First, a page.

Making predictions is a time-honored American tradition. Being right can make a career (see Meredith Whitney’s warning on bank stocks in 2007), but being wrong can bring scorn (see Meredith Whitney on a muni bond collapse in 2010).
Financial professionals, politicians and members of the media have provided plenty of examples of prognostications gone wrong over the years. From the Great Depression (Irving Fisher) to the auto business (Business Week magazine) to the state of the mortgage industry (Rep. Barney Frank), there is no shortage of examples.
Here, then, is AdvisorOne’s list of the Top 10 Terrible Predictions About Economy.
10. RAVI BATRA, 1987
Book: “The Great Depression of 1990”
An economics professor at Southern Methodist University who churns out best-selling books, Ravi Batra is known for his predictions. Some have been close to the mark, like those made in the early 1980s that foresaw low inflation, cheap oil and a spate of mergers later in that decade. Others, like the spectacular failure in the title of his 1987 book, have left much to be desired. The New York Times reported that 40 publishers rejected that book. Maybe it should have been 41.
9. ALAN GREENSPAN, 2005
Touted derivatives as risk free
Alan Greenspan was the head of the Fed for nearly two decades. When he appeared before Congress to testify on the state of the economy, his vague answers were studied and interpreted by the economists, the media and financial professionals. A mistimed cough could move markets. Maybe more attention should have been paid to statements like this one Greenspan made in 2005, in which he saw no risks in derivatives, the financial instruments that helped topple the economy in 2008:
“The use of a growing array of derivatives and the related application of more-sophisticated approaches to measuring and managing risk are key factors underpinning the greater resilience of our largest financial institutions … Derivatives have permitted the unbundling of financial risks.”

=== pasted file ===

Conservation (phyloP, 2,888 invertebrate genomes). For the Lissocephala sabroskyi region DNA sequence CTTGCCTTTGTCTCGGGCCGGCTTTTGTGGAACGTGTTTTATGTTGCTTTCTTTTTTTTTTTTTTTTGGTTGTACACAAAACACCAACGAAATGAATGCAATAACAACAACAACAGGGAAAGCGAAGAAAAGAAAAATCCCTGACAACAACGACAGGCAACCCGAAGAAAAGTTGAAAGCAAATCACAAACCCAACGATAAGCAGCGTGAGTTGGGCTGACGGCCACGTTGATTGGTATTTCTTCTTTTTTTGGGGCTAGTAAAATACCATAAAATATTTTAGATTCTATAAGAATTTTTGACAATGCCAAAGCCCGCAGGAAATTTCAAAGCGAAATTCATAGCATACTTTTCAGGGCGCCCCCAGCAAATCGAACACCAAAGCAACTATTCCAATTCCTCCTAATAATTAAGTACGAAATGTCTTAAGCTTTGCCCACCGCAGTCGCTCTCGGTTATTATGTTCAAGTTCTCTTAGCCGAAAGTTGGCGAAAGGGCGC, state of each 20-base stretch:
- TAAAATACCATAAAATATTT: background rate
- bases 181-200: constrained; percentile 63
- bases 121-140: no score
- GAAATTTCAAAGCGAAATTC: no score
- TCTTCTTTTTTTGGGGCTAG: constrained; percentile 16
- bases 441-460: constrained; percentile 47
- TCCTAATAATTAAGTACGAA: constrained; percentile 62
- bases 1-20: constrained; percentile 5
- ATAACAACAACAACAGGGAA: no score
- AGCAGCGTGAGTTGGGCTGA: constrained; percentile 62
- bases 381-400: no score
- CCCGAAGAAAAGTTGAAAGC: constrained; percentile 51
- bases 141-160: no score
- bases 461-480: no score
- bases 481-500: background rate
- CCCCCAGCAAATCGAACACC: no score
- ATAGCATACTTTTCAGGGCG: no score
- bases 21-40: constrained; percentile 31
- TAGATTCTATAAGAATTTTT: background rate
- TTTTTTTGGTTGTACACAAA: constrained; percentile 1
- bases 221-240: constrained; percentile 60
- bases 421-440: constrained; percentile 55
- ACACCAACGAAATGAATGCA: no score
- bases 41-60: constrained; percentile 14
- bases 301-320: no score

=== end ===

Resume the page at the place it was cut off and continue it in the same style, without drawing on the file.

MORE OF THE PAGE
8. JOSEPH CASSANO, AIG financial products head, 2007
Sang the praises of credit default swaps
Of all the arcane products developed by the financial services industry, credit default swaps might be the most complicated.
Why, even Cassano claimed it was all the auditors’ fault when things went south for AIG, the largest insurance company in the U.S., leading to a $182 billion taxpayer bailout in 2008. It made Cassano’s 2007 statement seem quaint:
“It is hard for us, without being flippant, to even see a scenario within any kind of realm of reason that would see us losing one dollar in any of these [credit default swap] transactions.”
A scant year later no imagination was necessary. The problem was all too real.
7. PRESIDENT GEORGE H.W. BUSH, 1988
“Read my lips, no new taxes.”
The first President Bush was firmly part of the “Reagan Revolution.” The anti-tax fervor of the country could not be ignored by any politician, and certainly not the vice president to the “Great Communicator” himself.
So what else was a candidate to do at the 1988 GOP convention? Bush’s pledge drove the party faithful wild and helped him get elected.
Alas, a sinking economy and his backing of tax increases doomed his presidency to a single term as Bill Clinton used the vow against him.
He probably wished there weren’t any lip readers.
6. JAMES GLASSMAN and KEVIN HASSETT, 1999
Book: “Dow 36,000”
In 1999, the future of the U.S. economy looked bright. The Dow was soaring and even a prediction of it reaching 36,000 didn’t seem totally crazy.
It turns out it was. A little bump in the road called the dot.com bubble slowed the market. And Glassman has written since that the world economy and the U.S. had changed, rendering his prediction obsolete. Oh well, that has stopped the executive director of the George W. Bush Institute from writing books advising a new generation of investors to be cautious.
As for Hassett, he continued making predictions, including another failed prognostication in 2008:
“The Federal Reserve and Congress have delivered a ton of economic stimulus, and that stimulus is set to juice up an economy that has been weak, but not terrible. If everything goes according to plan, the economy will grow faster in the second half of the year, and a recession will have been avoided.”
Live and learn. Or not.
5. MEREDITH WHITNEY, 2010
Predicted collapse of muni bond market in 2011